the dropdown for choosing cluster details

Recommended Clusters

Once you’ve collected enough data and refreshed your MaxDiff clustering page, this feature will recommend clusters to you. These clusters are determined based on how similar the respondents’ most preferred features are.  Their individual utility for each attribute is calculated, and then the demographics common amongst these clusters are highlighted so you can gain a better understanding of how different populations prefer your products.

Highlight a cluster in the top graph to learn more about this cluster. Click it to open the Cluster Details below.

clusters for a maxdiff

Cluster Details

the maxdiff clustering section

  1. Summary: The top bar of the Cluster Details gives a quick summary of the most salient details, primarily which cluster it is, the statistical significance of the cluster, how the respondents generally answered the demographic questions, how many responses are in this cluster, and the percent of responses this cluster applies to. You can also click this part to expand and collapse the rest of the information.
    Example: In Cluster 1 pictured here, the responses tend to be from people who own their own apartment. 4 respondents generally fit this pattern, which is 80% of the entire data set. This is a very small data set, so decisions likely should not be made based on these results. This is also indicated by the cluster’s weak strength.
  2. Demographics: A series of breakdown bars displaying how the members of this cluster responded to the demographic questions. Each breakdown bar is labeled by the response that is most highly correlated to the utility scores for the most preferred features, however, you’ll see that people in a cluster will vary in how they answered.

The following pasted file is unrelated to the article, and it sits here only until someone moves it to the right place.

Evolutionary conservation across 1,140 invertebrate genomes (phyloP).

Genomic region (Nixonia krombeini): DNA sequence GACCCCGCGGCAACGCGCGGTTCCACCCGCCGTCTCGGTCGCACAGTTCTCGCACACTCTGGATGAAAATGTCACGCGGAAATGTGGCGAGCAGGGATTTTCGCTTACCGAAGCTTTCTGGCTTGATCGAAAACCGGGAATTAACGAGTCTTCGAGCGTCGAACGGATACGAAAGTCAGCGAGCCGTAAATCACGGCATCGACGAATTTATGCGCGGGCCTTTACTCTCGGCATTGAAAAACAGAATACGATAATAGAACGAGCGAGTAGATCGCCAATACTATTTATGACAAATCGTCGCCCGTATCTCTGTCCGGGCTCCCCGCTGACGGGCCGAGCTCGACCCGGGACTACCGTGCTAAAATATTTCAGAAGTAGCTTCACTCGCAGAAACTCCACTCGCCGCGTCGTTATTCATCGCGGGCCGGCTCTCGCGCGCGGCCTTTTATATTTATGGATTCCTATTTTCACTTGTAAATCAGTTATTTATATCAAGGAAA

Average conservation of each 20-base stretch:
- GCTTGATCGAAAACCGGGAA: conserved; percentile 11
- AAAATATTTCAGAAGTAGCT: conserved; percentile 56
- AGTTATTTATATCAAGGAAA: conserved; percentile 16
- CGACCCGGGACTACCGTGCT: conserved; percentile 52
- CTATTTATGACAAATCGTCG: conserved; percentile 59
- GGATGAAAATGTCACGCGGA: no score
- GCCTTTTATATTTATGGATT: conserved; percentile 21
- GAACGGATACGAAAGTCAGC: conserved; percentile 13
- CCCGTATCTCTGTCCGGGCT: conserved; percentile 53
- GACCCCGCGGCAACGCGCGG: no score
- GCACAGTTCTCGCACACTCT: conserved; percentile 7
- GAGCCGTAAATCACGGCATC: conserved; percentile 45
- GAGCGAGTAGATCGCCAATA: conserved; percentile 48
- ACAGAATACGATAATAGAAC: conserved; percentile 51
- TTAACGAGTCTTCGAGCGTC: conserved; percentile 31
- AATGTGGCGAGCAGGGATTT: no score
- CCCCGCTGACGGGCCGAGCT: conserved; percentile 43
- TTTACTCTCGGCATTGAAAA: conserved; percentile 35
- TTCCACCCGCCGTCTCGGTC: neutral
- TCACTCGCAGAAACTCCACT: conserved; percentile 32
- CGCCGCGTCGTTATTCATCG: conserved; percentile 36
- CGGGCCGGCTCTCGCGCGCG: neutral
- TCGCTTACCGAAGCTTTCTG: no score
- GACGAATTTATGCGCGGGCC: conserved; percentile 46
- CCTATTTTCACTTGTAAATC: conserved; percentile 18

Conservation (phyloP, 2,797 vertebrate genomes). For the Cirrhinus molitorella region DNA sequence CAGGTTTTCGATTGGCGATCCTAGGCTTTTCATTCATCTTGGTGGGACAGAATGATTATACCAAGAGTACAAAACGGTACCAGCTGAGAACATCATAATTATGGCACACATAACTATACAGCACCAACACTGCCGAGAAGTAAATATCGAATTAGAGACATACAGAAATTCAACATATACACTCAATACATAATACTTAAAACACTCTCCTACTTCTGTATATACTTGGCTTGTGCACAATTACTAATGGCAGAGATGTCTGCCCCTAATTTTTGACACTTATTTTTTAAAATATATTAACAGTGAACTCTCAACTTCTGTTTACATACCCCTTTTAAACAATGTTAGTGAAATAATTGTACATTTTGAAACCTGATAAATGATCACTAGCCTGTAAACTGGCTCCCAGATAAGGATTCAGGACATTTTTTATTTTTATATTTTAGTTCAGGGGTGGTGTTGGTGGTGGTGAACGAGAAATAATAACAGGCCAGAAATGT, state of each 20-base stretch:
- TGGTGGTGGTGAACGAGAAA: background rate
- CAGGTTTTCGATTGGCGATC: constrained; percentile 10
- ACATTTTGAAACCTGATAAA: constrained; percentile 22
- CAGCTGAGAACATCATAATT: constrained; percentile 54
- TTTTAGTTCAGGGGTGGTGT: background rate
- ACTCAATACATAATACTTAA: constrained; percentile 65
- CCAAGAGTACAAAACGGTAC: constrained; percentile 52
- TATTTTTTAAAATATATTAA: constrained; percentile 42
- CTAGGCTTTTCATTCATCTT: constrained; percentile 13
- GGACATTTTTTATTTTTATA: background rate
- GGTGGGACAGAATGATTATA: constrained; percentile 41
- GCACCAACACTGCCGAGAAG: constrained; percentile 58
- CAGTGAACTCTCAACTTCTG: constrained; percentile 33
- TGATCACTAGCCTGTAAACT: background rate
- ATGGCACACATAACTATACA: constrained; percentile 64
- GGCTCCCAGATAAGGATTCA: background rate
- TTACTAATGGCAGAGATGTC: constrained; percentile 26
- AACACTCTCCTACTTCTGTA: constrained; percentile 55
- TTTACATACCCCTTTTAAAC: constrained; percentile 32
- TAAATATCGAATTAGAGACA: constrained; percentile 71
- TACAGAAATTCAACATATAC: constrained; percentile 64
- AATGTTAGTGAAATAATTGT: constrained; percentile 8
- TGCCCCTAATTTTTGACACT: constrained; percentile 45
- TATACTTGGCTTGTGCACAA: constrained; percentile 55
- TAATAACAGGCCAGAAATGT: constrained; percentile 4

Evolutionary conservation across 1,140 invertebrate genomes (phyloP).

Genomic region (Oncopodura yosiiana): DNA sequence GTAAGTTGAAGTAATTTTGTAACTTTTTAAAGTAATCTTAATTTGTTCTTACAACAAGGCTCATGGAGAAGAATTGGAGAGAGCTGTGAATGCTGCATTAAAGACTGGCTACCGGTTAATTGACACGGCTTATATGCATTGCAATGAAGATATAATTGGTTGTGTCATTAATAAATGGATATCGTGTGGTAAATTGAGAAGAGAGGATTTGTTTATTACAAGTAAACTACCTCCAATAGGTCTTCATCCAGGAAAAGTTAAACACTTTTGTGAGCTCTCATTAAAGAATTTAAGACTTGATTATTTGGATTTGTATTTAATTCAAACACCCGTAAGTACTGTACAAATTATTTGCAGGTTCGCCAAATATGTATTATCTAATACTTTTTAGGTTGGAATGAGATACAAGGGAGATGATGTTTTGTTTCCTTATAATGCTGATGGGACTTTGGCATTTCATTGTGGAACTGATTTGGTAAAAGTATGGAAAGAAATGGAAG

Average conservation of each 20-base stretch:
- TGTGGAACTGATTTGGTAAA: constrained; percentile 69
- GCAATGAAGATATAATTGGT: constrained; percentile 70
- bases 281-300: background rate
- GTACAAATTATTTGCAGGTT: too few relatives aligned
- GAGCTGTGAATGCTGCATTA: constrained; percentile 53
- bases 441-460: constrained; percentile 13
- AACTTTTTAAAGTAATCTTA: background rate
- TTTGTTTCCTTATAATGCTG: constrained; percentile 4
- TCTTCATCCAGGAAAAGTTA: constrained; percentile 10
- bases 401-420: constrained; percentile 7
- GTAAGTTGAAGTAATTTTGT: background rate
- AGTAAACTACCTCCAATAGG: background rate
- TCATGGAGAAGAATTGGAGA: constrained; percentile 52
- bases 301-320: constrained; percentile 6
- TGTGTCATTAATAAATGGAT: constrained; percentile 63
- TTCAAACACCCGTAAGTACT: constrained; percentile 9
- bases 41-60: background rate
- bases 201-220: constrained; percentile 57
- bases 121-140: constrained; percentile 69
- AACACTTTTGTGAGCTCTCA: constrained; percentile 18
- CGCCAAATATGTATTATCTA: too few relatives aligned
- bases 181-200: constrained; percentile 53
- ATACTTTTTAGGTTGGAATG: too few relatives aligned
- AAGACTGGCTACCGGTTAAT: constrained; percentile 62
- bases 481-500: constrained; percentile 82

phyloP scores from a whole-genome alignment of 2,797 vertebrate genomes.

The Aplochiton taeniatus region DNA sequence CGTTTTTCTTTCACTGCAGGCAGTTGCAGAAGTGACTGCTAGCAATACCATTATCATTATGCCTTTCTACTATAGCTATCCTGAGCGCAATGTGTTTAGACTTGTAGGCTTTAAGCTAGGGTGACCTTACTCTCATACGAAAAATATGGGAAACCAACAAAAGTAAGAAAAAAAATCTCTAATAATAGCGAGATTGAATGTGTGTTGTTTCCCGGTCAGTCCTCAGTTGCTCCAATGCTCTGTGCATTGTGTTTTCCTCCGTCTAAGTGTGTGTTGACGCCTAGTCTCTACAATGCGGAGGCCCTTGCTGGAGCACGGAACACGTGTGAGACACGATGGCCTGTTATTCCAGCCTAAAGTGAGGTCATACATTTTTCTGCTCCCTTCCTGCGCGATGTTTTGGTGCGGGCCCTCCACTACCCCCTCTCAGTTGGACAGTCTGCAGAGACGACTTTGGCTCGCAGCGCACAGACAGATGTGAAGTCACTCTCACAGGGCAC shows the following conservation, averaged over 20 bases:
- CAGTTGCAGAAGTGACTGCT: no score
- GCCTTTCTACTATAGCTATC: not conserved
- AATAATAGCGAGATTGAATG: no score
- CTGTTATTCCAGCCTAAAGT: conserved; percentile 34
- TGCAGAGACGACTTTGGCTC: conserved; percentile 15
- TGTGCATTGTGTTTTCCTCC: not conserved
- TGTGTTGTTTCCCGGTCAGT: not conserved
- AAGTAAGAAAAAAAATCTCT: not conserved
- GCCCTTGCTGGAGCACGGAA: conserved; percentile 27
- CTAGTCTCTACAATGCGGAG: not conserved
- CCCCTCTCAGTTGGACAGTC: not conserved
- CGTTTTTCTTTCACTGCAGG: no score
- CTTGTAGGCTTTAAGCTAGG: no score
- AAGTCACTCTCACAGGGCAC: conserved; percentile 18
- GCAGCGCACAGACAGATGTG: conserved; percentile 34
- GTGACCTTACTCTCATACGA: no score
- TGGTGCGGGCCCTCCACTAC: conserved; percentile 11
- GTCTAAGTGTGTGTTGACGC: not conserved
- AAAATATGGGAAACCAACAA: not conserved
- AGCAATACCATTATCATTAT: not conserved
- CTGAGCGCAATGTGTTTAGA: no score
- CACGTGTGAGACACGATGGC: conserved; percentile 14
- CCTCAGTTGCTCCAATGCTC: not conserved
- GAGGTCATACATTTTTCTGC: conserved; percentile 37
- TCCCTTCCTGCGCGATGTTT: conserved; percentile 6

Example: Cluster 1’s annual income is listed as “$20,000 – $29,000.” However, this isn’t the most common annual income for this cluster, as we can see the bar for “$70,000 – $79,000” at the end is much longer. That’s because those who have a lower income are simply more likely to have valued Reasonable prices, Durability, and so on, than those in the cluster who have a higher annual income.
  3. Top Five Features: These are the five features the members of the cluster were most likely to indicate as their most preferred when selecting features from a list. The demographics highlighted have high utility scores for the attributes chosen here.
  4. Preview Analysis: Click this button to see the MaxDiff Analysis report for this cluster’s data, only.
Qtip: Remember, the “Demographics” in these graphs are the non-MaxDiff questions you created in the Survey tab.

Determining Cluster Strength

Qualtrics uses a metric called silhouette scoring to determine the strength of each cluster. This score produces a value between 0 and 1 which determines how closely clustered the respondents are. We use the following table to convert from silhouette score to cluster strength:

Correlation Score Relationship Strength Cluster Strength Label
0.71 to 1.0 Very strong relationship Strong
0.51 to 0.70 Somewhat strong relationship Somewhat strong
0.26 to 0.50 Somewhat weak relationship Somewhat weak
0 to 0.25 No significant relationship Weak


Applying Clusters to Reports

Clusters can be applied to the MaxDiff Analysis report so that you can see more specific details about how respondents in this cluster evaluated the attributes presented to them.

While in the MaxDiff Analysis section of the Reports tab, select a cluster from the Segments dropdown in the upper-left.

In the MaxDiff Reports, the dropdown is expanded and a cluster is selected

You can also select Preview Analysis when you have a cluster selected in the MaxDiff Clustering section of the Reports tab.

image of the maxdiff clustering tab

Preview analysis button inside a cluster